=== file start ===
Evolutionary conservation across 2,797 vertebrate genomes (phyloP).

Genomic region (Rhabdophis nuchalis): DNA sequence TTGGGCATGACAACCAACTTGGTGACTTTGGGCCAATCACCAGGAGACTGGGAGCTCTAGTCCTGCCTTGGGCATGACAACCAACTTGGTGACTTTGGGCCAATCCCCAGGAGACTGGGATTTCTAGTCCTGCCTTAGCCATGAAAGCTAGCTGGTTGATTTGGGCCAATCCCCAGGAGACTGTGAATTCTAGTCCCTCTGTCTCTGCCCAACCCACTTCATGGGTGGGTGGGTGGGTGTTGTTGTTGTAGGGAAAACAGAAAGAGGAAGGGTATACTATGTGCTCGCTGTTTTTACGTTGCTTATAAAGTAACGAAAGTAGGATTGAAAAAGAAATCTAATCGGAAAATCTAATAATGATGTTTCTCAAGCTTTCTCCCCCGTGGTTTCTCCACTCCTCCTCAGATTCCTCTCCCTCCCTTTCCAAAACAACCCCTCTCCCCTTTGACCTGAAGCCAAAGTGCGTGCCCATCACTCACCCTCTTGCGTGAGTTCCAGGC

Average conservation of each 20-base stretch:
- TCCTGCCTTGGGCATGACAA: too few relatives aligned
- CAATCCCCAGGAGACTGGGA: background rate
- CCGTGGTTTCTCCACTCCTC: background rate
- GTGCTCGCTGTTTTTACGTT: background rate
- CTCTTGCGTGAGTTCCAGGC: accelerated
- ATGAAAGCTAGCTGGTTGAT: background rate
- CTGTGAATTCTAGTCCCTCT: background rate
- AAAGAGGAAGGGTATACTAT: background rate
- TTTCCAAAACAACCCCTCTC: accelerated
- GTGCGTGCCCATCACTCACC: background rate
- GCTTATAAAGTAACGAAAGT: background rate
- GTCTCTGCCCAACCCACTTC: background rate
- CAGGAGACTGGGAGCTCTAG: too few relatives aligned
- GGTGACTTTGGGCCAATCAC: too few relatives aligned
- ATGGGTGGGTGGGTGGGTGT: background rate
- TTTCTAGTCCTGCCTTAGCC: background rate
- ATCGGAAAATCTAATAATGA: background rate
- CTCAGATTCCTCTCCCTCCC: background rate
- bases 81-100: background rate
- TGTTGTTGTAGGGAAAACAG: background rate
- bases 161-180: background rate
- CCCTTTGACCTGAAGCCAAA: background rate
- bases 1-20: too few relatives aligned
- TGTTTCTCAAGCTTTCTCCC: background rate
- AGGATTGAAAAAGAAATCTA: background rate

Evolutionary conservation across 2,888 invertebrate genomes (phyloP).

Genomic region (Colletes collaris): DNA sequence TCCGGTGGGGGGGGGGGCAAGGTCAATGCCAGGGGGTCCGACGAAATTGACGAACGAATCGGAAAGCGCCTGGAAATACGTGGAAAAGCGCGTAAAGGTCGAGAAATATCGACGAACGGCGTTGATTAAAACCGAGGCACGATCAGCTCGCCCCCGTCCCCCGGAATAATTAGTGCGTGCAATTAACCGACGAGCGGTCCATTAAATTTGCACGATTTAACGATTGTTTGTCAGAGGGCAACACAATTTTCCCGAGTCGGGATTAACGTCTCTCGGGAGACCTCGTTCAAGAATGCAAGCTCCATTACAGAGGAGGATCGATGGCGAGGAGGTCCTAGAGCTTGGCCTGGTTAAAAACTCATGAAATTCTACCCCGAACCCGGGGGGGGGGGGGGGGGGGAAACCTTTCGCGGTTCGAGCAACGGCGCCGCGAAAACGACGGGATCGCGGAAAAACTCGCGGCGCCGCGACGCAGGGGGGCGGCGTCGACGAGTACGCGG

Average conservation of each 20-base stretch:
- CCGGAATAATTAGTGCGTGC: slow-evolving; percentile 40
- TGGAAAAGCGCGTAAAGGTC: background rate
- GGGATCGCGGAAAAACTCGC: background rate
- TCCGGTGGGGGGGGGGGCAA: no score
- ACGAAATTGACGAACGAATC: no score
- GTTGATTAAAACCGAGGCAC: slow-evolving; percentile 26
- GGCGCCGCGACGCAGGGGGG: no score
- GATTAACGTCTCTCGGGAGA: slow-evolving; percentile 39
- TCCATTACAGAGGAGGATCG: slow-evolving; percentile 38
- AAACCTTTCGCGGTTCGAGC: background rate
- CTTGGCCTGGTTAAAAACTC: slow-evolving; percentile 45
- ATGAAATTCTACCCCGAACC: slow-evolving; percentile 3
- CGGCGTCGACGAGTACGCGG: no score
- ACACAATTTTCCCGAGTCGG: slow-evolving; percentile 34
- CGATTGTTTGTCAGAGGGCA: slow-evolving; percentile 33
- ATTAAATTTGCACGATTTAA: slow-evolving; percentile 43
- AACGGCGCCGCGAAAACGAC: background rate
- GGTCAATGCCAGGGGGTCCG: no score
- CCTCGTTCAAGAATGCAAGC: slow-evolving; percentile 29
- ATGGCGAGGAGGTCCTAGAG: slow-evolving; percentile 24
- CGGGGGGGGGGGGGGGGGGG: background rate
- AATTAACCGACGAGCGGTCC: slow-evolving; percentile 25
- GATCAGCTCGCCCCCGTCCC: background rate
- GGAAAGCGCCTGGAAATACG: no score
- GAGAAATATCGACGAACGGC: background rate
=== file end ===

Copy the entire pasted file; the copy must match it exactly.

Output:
Evolutionary conservation across 2,797 vertebrate genomes (phyloP).

Genomic region (Rhabdophis nuchalis): DNA sequence TTGGGCATGACAACCAACTTGGTGACTTTGGGCCAATCACCAGGAGACTGGGAGCTCTAGTCCTGCCTTGGGCATGACAACCAACTTGGTGACTTTGGGCCAATCCCCAGGAGACTGGGATTTCTAGTCCTGCCTTAGCCATGAAAGCTAGCTGGTTGATTTGGGCCAATCCCCAGGAGACTGTGAATTCTAGTCCCTCTGTCTCTGCCCAACCCACTTCATGGGTGGGTGGGTGGGTGTTGTTGTTGTAGGGAAAACAGAAAGAGGAAGGGTATACTATGTGCTCGCTGTTTTTACGTTGCTTATAAAGTAACGAAAGTAGGATTGAAAAAGAAATCTAATCGGAAAATCTAATAATGATGTTTCTCAAGCTTTCTCCCCCGTGGTTTCTCCACTCCTCCTCAGATTCCTCTCCCTCCCTTTCCAAAACAACCCCTCTCCCCTTTGACCTGAAGCCAAAGTGCGTGCCCATCACTCACCCTCTTGCGTGAGTTCCAGGC

Average conservation of each 20-base stretch:
- TCCTGCCTTGGGCATGACAA: too few relatives aligned
- CAATCCCCAGGAGACTGGGA: background rate
- CCGTGGTTTCTCCACTCCTC: background rate
- GTGCTCGCTGTTTTTACGTT: background rate
- CTCTTGCGTGAGTTCCAGGC: accelerated
- ATGAAAGCTAGCTGGTTGAT: background rate
- CTGTGAATTCTAGTCCCTCT: background rate
- AAAGAGGAAGGGTATACTAT: background rate
- TTTCCAAAACAACCCCTCTC: accelerated
- GTGCGTGCCCATCACTCACC: background rate
- GCTTATAAAGTAACGAAAGT: background rate
- GTCTCTGCCCAACCCACTTC: background rate
- CAGGAGACTGGGAGCTCTAG: too few relatives aligned
- GGTGACTTTGGGCCAATCAC: too few relatives aligned
- ATGGGTGGGTGGGTGGGTGT: background rate
- TTTCTAGTCCTGCCTTAGCC: background rate
- ATCGGAAAATCTAATAATGA: background rate
- CTCAGATTCCTCTCCCTCCC: background rate
- bases 81-100: background rate
- TGTTGTTGTAGGGAAAACAG: background rate
- bases 161-180: background rate
- CCCTTTGACCTGAAGCCAAA: background rate
- bases 1-20: too few relatives aligned
- TGTTTCTCAAGCTTTCTCCC: background rate
- AGGATTGAAAAAGAAATCTA: background rate

Evolutionary conservation across 2,888 invertebrate genomes (phyloP).

Genomic region (Colletes collaris): DNA sequence TCCGGTGGGGGGGGGGGCAAGGTCAATGCCAGGGGGTCCGACGAAATTGACGAACGAATCGGAAAGCGCCTGGAAATACGTGGAAAAGCGCGTAAAGGTCGAGAAATATCGACGAACGGCGTTGATTAAAACCGAGGCACGATCAGCTCGCCCCCGTCCCCCGGAATAATTAGTGCGTGCAATTAACCGACGAGCGGTCCATTAAATTTGCACGATTTAACGATTGTTTGTCAGAGGGCAACACAATTTTCCCGAGTCGGGATTAACGTCTCTCGGGAGACCTCGTTCAAGAATGCAAGCTCCATTACAGAGGAGGATCGATGGCGAGGAGGTCCTAGAGCTTGGCCTGGTTAAAAACTCATGAAATTCTACCCCGAACCCGGGGGGGGGGGGGGGGGGGAAACCTTTCGCGGTTCGAGCAACGGCGCCGCGAAAACGACGGGATCGCGGAAAAACTCGCGGCGCCGCGACGCAGGGGGGCGGCGTCGACGAGTACGCGG

Average conservation of each 20-base stretch:
- CCGGAATAATTAGTGCGTGC: slow-evolving; percentile 40
- TGGAAAAGCGCGTAAAGGTC: background rate
- GGGATCGCGGAAAAACTCGC: background rate
- TCCGGTGGGGGGGGGGGCAA: no score
- ACGAAATTGACGAACGAATC: no score
- GTTGATTAAAACCGAGGCAC: slow-evolving; percentile 26
- GGCGCCGCGACGCAGGGGGG: no score
- GATTAACGTCTCTCGGGAGA: slow-evolving; percentile 39
- TCCATTACAGAGGAGGATCG: slow-evolving; percentile 38
- AAACCTTTCGCGGTTCGAGC: background rate
- CTTGGCCTGGTTAAAAACTC: slow-evolving; percentile 45
- ATGAAATTCTACCCCGAACC: slow-evolving; percentile 3
- CGGCGTCGACGAGTACGCGG: no score
- ACACAATTTTCCCGAGTCGG: slow-evolving; percentile 34
- CGATTGTTTGTCAGAGGGCA: slow-evolving; percentile 33
- ATTAAATTTGCACGATTTAA: slow-evolving; percentile 43
- AACGGCGCCGCGAAAACGAC: background rate
- GGTCAATGCCAGGGGGTCCG: no score
- CCTCGTTCAAGAATGCAAGC: slow-evolving; percentile 29
- ATGGCGAGGAGGTCCTAGAG: slow-evolving; percentile 24
- CGGGGGGGGGGGGGGGGGGG: background rate
- AATTAACCGACGAGCGGTCC: slow-evolving; percentile 25
- GATCAGCTCGCCCCCGTCCC: background rate
- GGAAAGCGCCTGGAAATACG: no score
- GAGAAATATCGACGAACGGC: background rate